Caves have been a staple of Pokemon since the very start. There are several caves in Pokemon Red & Blue, and there they serve a purpose. While the rest of the game is bright and vibrant – as bright and vibrant as handheld games could be in 1996 – the caves are dark and mysterious. They introduce a new biome to the game, with lots of Rock and Ground Pokemon, as well as creatures you’d expect to dwell in the shadows, like Zubat. They also help add a greater depth to the narrative – you’re not just strolling from town to town being good at Pokemon and stuff, you’re a serious adventurer on a dangerous quest. In Red & Blue, caves rule.
You meet Team Rocket in Mt Moon (it’s Jessie & James in Yellow), you solve puzzles, you get a cool fossil Pokemon, and you even encounter Articuno, Moltres, and Mewtwo in three separate caves. The only problem is, these caves are a little too good, because now Pokemon games are stuck in a rut, and they need an Escape Rope to get out of it.
Let’s look at the cave in Sword & Shield. I don’t even want to call it a cave, it feels more like one of those plastic grottos you see in town squares at Christmas. Just a lumpy, soulless grey structure with some shadows. There are no puzzles in Sword & Shield’s cave – there’s nothing of note at all. There are a few desperately uninteresting Pokemon (plus Shellos, I guess) that will intrude upon your short and boring linear journey from one side to the other. You’ll have a generic Team Yell encounter, and you’ll clash with Bede, but there’s not much going on. The mine shaft is a tad more exciting, but even then, it’s hardly groundbreaking.
The caves in Sword & Shield look better than ever, I suppose, but that’s because it’s the first time the mainline games have been on the Switch – it’s a given that the graphics are going to be better. And to be honest, that works against the caves. Originally, they were the most visually distinct areas in Pokemon, offering a substantial difference from the grassy routes or the urbanised cities. On the Switch, each area comes alive. There’s the colour and 3D space and memory capacity to make every location visually distinct. Even just within the Wild Area, there are huge aesthetic changes between biomes. The cave though is still just a cave – and that’s no longer enough.
This is where New Pokemon Snap comes into it. As much as I love the game, I don’t think the locations are that inspired. A snowy level, a jungle level, a forest level – it’s pretty standard nature photography stuff. Even though the settings are predictable though, the game wrings every last drop out of them. In regular Pokemon games, the creatures in each area are there because they’re vaguely related to the theme, or because their stats make them suitable to this stage in your fairly linear journey. New Pokemon Snap is much more thoughtful, and that’s why we see Pokemon actually participating in the world. We see Arbok sleeping in a tree, Pinsir and Heracross fighting, and Gardevoir frolicking in the snow. Each Pokemon reacts to the world and to each other, and even though the settings alone don’t seem all that interesting, they become some of the most entertaining and fascinating areas Pokemon has ever played host to.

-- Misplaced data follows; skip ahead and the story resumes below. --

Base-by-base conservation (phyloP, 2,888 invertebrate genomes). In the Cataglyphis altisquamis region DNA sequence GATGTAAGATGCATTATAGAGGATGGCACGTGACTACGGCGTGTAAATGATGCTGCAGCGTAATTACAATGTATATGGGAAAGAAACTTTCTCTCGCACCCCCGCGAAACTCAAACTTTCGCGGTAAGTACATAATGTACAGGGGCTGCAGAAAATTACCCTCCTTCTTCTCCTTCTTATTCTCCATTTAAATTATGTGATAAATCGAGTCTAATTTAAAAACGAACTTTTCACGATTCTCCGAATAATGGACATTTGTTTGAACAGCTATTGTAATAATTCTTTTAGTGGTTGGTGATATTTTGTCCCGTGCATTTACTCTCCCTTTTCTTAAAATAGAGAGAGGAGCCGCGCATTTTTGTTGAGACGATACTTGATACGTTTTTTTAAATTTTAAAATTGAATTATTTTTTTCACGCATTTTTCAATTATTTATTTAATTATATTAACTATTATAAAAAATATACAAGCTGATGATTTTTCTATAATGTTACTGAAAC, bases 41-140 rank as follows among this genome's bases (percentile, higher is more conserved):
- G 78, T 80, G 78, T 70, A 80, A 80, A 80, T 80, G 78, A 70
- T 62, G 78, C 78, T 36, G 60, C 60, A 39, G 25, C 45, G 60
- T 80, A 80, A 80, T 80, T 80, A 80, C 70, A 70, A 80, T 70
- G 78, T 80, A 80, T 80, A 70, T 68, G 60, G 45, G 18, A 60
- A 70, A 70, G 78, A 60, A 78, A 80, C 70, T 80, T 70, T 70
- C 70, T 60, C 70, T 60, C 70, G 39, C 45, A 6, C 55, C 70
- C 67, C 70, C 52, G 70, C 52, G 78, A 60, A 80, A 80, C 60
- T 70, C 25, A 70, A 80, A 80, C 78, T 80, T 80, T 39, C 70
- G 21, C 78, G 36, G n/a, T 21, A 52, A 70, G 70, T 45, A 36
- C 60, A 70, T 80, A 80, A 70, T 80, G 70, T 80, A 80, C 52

That’s why Outaway Cave should be the new benchmark. It’s just a cave, and without the Pokemon in it, there’s nothing that separates it from the other caves in Pokemon history. It’s dark, there are a few linear routes, you choose which way you want to head, and you come out the other side. No puzzles, no mythos, nothing that makes Outaway particularly visually spectacular. It’s the Pokemon that make it special, and that’s what the mainline games need to understand.
We see Gengar popping out of portals to frighten unwitting Pokemon, and Croagunk angrily hurling a rock at it. Some Clefairy float by in a carefree breeze, and Mawile won’t settle enough to let you pass until you summon Diancie. The Pokemon actively participate in the world, and that’s what makes the cave spectacular. The same could be said of every route in New Pokemon Snap, but the series has had a cave issue for a while now, so moving forward, Outaway seems like the most important. New Pokemon Snap feels like a shot in the arm for a franchise that has long been accused of complacency – hopefully the series will learn from it.
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